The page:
2021 AFL Draft: Who are the mature-agers your club is looking at?

2021 AFL Draft mature-agers
The 2021 AFL Draft mature-agers. Photos: @WAFLOfficial; @WilliamstownFC; @GeelongCats Twitter

There has already been one mature-ager taken in the 2021 AFL Draft, with Leek Aleer finding his way to GWS in the first round.

For many it was a surprise to see him taken that early, but not if you were watching the SANFL this season. Aleer was a dominating force for Centrals in the second half of the year, controlling the airwaves with his intercept marking prowess and showcasing some neat ball use as well.

Who are the mature-agers your club is looking at in the 2021 AFL Draft?

2021 AFL Draft mature-agers: WAFL

Blake Schlensog

South Fremantle | Key Defender/Forward

25/09/2000 | 199cm | 99kg

20 games | 15.3 disp | 16 goals

After a stint with Geelong as a Category-B rookie, Schlensog came into the WAFL with a point to prove and made it emphatically. He was one of the premier defenders in the competition, able to shut down his direct opponent and intercept for his teammates as well.

He also showed ability as a forward with bags of goals, though has some work to do on his forward craft if he were to continue his career there.

At 99 kilos, Schlensog is already equipped to take on the big forwards of the AFL despite being just 21 years of age.

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Jack Avery

Perth Demons | General Defender

14/06/2002 | 190cm | 83kg

10 games | 16.5 disp | 5.0 marks

Avery has transformed into a brilliant defender in 2021. At 190 centimetres, he’s able to cut off passes while also remaining a focal point of build-up play. 

In the Colts he averaged 43 touches a game, then going up to League level he averaged 16.5 disposals and five marks. He was the main rebounder for Perth out of the backline and was composed with ball in hand.

There’s a spot for Avery on an AFL list with his size and versatility an enticing prospect.

Greg Clark

Subiaco | Midfielder

24/05/1997 | 194cm | 94kg

19 games | 27.1 disp | 10 goals

Clark was simply dominant in the WAFL Finals, producing 27 tackles across two games as an inside midfielder. At 94 kilos he would come into the AFL as one of the biggest midfielders in the league, but he still gets around the ground well and is physically imposing in congestion. 

South Fremantle didn’t have an answer for him in the Grand Final, with Clark one of the most ready-made players in the draft.

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Bailey Rogers

Claremont | Midfielder

22/03/1997 | 185cm | 85kg

21 games | 26.9 disp | 1.1 goals

The League’s Sandover Medallist (best and fairest), Rogers has been superb in his move to the midfield after spending time as a defender. 

He’s prolific inside and outside of contests, able to win the hard ball but also spread from contests quicker than his opponent to hit the scoreboard. Rogers tackles hard, plays unselfish football and is a quick-thinker with ball in hand, meaning he doesn’t hold the ball up when he gets it and keeps working when he gives it off.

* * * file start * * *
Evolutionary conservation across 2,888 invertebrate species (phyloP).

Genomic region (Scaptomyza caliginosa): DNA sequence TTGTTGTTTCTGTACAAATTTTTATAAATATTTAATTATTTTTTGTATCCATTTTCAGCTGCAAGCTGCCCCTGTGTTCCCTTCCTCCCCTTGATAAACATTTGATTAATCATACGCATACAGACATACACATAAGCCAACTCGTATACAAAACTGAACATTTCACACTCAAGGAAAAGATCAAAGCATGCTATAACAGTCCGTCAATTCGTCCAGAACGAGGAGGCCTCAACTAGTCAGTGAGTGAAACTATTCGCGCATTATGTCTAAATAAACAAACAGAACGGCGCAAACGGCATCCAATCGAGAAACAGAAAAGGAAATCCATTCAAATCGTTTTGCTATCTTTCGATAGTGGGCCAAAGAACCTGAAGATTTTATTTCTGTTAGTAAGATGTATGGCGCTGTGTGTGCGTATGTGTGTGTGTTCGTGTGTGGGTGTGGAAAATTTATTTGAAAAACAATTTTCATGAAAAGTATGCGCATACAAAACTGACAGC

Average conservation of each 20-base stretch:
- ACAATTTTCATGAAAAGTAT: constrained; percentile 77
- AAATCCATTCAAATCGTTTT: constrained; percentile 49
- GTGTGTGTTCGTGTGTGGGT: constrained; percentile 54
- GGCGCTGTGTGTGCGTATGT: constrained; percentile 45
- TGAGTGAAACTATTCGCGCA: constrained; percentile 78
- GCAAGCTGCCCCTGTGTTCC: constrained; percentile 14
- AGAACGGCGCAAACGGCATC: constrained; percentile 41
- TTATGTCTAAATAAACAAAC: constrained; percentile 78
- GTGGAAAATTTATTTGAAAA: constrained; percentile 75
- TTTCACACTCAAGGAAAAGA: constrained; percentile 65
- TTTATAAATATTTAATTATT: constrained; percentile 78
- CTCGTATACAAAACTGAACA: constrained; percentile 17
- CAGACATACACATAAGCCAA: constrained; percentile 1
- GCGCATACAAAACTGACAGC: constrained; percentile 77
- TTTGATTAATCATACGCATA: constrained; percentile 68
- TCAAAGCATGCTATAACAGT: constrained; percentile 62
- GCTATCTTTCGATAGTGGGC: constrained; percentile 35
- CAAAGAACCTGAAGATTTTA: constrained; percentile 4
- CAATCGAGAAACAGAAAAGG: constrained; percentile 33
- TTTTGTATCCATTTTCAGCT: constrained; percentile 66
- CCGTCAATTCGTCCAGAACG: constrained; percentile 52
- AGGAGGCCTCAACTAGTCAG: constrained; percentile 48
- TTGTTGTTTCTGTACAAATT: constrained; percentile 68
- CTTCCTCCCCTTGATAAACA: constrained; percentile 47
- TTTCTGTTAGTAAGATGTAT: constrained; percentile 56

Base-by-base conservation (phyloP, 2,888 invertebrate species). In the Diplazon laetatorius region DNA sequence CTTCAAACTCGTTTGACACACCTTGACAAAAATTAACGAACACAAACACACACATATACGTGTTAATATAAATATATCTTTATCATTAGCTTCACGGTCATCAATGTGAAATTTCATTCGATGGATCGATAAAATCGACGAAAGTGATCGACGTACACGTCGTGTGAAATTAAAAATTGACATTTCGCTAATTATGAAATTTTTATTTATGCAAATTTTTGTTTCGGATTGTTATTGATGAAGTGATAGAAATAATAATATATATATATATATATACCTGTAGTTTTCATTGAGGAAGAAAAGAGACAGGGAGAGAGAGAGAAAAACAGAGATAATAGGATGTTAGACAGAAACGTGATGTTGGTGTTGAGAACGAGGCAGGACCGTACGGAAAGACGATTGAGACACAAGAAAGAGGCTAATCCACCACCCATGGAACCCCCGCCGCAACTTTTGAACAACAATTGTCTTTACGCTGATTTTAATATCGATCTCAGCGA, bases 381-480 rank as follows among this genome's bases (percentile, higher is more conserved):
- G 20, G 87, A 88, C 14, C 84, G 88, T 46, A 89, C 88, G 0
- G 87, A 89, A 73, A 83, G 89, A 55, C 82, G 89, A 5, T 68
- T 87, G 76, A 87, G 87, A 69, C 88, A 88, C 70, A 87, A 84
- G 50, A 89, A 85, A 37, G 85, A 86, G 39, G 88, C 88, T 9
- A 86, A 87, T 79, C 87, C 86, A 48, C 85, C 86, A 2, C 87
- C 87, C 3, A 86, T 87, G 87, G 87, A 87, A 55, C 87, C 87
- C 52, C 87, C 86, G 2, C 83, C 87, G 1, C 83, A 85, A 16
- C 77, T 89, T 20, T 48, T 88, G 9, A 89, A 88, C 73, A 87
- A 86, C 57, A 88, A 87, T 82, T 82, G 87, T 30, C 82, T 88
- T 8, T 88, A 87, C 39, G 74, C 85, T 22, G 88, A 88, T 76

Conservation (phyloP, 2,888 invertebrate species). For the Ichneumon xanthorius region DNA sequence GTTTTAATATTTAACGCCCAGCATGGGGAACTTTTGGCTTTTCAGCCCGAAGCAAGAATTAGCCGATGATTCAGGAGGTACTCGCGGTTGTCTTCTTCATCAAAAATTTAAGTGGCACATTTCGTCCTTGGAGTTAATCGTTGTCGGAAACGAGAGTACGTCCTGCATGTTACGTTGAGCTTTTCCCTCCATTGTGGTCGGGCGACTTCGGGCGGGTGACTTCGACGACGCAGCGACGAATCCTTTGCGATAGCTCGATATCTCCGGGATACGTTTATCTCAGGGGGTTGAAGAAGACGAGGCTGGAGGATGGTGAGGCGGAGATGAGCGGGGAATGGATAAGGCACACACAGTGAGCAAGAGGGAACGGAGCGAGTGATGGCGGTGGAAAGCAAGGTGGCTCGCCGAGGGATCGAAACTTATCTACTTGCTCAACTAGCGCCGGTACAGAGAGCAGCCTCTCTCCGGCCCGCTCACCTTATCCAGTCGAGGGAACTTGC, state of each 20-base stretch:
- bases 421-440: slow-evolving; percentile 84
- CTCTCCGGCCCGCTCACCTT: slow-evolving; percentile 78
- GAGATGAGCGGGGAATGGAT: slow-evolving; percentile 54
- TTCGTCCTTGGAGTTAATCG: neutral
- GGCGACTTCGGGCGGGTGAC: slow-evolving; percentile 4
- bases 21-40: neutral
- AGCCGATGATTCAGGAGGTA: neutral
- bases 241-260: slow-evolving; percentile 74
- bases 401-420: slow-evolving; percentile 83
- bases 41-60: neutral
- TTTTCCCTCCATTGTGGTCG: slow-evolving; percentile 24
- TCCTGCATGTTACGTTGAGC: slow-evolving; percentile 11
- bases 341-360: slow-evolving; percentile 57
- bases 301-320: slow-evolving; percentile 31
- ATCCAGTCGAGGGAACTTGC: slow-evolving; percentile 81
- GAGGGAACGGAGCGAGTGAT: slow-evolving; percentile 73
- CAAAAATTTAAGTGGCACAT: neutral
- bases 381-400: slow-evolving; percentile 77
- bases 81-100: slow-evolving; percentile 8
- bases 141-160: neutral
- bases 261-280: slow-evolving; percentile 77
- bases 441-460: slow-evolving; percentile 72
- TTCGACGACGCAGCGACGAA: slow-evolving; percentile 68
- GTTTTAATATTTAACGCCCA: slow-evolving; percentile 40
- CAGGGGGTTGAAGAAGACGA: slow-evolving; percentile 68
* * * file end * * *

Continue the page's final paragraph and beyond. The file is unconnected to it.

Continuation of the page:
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2021 AFL Draft mature-agers: VFL

Charlie Dean

Williamstown | Key Defender

19/06/2001 | 195cm | 86kg

9 games | 15.1 disp | 7.3 marks

Dean was initially overlooked at the end of his draft year in 2019, where he played as a key forward with the Sandringham Dragons. He kicked 17 goals in 10 games, but ultimately wasn’t considered in favour of the likes of Mitch Georgiades, Harry Jones and Charlie Comben.

Joining Williamstown for the 2020 season but ultimately playing no games due to the season cancellation, Dean showed that he had completely reinvented his game the following year. Training as a defender instead, he became one of the competition’s best intercept markers, and won the Fothergill-Round-Mitchell Medal as the VFL’s best young player accordingly.

His ability to read the play and cut off an opposition attack makes him perfectly suited to a modern AFL backline. Likewise, that same footy IQ makes him dangerous as a run and jump leading forward. Dean’s versatility in either 50 would have many clubs going into the third round and beyond considering the 20-year-old.

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Fergus Greene

Box Hill Hawks | Small Forward

20/12/97 | 187cm | 75kg

9 games | 13.8 disp | 30 goals

After just a year out of the AFL system where he played five games with the Western Bulldogs, mercurial small forward Fergus Greene has shown that he can still offer more above state league level.

The 23-year-old was the highest scoring small forward in the shortened season with Box Hill, kicking a remarkable 30 goals in nine matches. Greene finished third in the Frosty Miller Medal, the VFL’s goalkicking award.

In a demolition job of the Gold Coast Suns, he kicked six goals to go along with 20 disposals and seven marks. He lit up City Oval all year round, crumbing off packs, leading and marking into the pockets, and breaking away from marking contests with eyes only for the big sticks.

Ben Crocker

Carlton Reserves | Small Forward

19/02/97 | 185cm | 84kg

9 games | 8.3 marks | 29 goals